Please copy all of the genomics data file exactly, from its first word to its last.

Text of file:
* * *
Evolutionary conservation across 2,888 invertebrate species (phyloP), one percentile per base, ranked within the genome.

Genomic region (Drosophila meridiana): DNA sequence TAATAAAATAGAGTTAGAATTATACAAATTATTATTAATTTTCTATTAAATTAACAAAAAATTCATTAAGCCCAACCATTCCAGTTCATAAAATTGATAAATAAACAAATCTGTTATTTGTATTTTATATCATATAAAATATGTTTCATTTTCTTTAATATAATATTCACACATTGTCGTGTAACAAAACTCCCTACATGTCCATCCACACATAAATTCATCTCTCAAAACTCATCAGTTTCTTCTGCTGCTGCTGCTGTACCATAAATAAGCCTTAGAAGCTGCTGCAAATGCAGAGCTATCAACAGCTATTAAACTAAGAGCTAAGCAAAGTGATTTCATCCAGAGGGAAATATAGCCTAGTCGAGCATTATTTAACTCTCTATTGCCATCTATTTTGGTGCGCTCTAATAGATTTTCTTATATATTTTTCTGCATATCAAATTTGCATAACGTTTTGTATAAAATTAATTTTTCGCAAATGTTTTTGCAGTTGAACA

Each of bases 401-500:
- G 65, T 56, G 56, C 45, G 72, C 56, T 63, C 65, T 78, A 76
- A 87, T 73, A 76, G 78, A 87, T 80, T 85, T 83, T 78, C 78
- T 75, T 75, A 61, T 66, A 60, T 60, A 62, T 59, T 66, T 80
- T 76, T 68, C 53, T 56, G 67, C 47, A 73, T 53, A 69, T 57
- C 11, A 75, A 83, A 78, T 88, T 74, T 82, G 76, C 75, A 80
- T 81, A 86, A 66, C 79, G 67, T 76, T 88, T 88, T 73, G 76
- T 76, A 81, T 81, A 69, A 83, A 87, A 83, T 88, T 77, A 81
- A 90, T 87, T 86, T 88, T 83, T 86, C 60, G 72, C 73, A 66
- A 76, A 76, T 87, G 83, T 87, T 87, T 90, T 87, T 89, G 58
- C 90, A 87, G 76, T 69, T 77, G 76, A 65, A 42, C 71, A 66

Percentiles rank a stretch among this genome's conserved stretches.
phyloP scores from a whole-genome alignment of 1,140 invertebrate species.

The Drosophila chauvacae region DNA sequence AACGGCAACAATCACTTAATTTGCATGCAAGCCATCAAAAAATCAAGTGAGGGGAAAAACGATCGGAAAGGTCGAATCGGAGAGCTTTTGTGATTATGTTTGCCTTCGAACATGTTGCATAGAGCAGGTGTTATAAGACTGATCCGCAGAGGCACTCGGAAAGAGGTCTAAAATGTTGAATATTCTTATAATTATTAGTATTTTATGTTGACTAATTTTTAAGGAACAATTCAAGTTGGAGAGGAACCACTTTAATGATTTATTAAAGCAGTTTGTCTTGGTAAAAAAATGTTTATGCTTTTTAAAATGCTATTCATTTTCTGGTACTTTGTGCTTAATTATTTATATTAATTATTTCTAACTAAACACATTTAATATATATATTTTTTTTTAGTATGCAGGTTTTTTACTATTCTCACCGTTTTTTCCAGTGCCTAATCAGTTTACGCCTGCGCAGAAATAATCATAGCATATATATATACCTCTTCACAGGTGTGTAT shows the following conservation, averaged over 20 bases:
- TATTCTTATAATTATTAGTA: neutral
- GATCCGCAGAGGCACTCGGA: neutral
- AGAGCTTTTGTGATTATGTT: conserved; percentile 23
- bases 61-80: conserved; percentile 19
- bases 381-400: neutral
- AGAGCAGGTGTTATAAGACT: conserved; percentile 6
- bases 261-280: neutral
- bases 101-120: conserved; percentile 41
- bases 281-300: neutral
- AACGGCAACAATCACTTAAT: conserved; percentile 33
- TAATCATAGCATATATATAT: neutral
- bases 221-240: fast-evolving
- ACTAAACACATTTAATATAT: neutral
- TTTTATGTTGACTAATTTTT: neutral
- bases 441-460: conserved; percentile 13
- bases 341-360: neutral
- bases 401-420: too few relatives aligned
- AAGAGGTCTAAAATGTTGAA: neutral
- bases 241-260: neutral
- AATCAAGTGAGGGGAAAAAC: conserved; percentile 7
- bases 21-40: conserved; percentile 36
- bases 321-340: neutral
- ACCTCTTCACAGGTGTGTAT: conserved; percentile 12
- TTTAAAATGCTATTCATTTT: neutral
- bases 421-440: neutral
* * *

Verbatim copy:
Evolutionary conservation across 2,888 invertebrate species (phyloP), one percentile per base, ranked within the genome.

Genomic region (Drosophila meridiana): DNA sequence TAATAAAATAGAGTTAGAATTATACAAATTATTATTAATTTTCTATTAAATTAACAAAAAATTCATTAAGCCCAACCATTCCAGTTCATAAAATTGATAAATAAACAAATCTGTTATTTGTATTTTATATCATATAAAATATGTTTCATTTTCTTTAATATAATATTCACACATTGTCGTGTAACAAAACTCCCTACATGTCCATCCACACATAAATTCATCTCTCAAAACTCATCAGTTTCTTCTGCTGCTGCTGCTGTACCATAAATAAGCCTTAGAAGCTGCTGCAAATGCAGAGCTATCAACAGCTATTAAACTAAGAGCTAAGCAAAGTGATTTCATCCAGAGGGAAATATAGCCTAGTCGAGCATTATTTAACTCTCTATTGCCATCTATTTTGGTGCGCTCTAATAGATTTTCTTATATATTTTTCTGCATATCAAATTTGCATAACGTTTTGTATAAAATTAATTTTTCGCAAATGTTTTTGCAGTTGAACA

Each of bases 401-500:
- G 65, T 56, G 56, C 45, G 72, C 56, T 63, C 65, T 78, A 76
- A 87, T 73, A 76, G 78, A 87, T 80, T 85, T 83, T 78, C 78
- T 75, T 75, A 61, T 66, A 60, T 60, A 62, T 59, T 66, T 80
- T 76, T 68, C 53, T 56, G 67, C 47, A 73, T 53, A 69, T 57
- C 11, A 75, A 83, A 78, T 88, T 74, T 82, G 76, C 75, A 80
- T 81, A 86, A 66, C 79, G 67, T 76, T 88, T 88, T 73, G 76
- T 76, A 81, T 81, A 69, A 83, A 87, A 83, T 88, T 77, A 81
- A 90, T 87, T 86, T 88, T 83, T 86, C 60, G 72, C 73, A 66
- A 76, A 76, T 87, G 83, T 87, T 87, T 90, T 87, T 89, G 58
- C 90, A 87, G 76, T 69, T 77, G 76, A 65, A 42, C 71, A 66

Percentiles rank a stretch among this genome's conserved stretches.
phyloP scores from a whole-genome alignment of 1,140 invertebrate species.

The Drosophila chauvacae region DNA sequence AACGGCAACAATCACTTAATTTGCATGCAAGCCATCAAAAAATCAAGTGAGGGGAAAAACGATCGGAAAGGTCGAATCGGAGAGCTTTTGTGATTATGTTTGCCTTCGAACATGTTGCATAGAGCAGGTGTTATAAGACTGATCCGCAGAGGCACTCGGAAAGAGGTCTAAAATGTTGAATATTCTTATAATTATTAGTATTTTATGTTGACTAATTTTTAAGGAACAATTCAAGTTGGAGAGGAACCACTTTAATGATTTATTAAAGCAGTTTGTCTTGGTAAAAAAATGTTTATGCTTTTTAAAATGCTATTCATTTTCTGGTACTTTGTGCTTAATTATTTATATTAATTATTTCTAACTAAACACATTTAATATATATATTTTTTTTTAGTATGCAGGTTTTTTACTATTCTCACCGTTTTTTCCAGTGCCTAATCAGTTTACGCCTGCGCAGAAATAATCATAGCATATATATATACCTCTTCACAGGTGTGTAT shows the following conservation, averaged over 20 bases:
- TATTCTTATAATTATTAGTA: neutral
- GATCCGCAGAGGCACTCGGA: neutral
- AGAGCTTTTGTGATTATGTT: conserved; percentile 23
- bases 61-80: conserved; percentile 19
- bases 381-400: neutral
- AGAGCAGGTGTTATAAGACT: conserved; percentile 6
- bases 261-280: neutral
- bases 101-120: conserved; percentile 41
- bases 281-300: neutral
- AACGGCAACAATCACTTAAT: conserved; percentile 33
- TAATCATAGCATATATATAT: neutral
- bases 221-240: fast-evolving
- ACTAAACACATTTAATATAT: neutral
- TTTTATGTTGACTAATTTTT: neutral
- bases 441-460: conserved; percentile 13
- bases 341-360: neutral
- bases 401-420: too few relatives aligned
- AAGAGGTCTAAAATGTTGAA: neutral
- bases 241-260: neutral
- AATCAAGTGAGGGGAAAAAC: conserved; percentile 7
- bases 21-40: conserved; percentile 36
- bases 321-340: neutral
- ACCTCTTCACAGGTGTGTAT: conserved; percentile 12
- TTTAAAATGCTATTCATTTT: neutral
- bases 421-440: neutral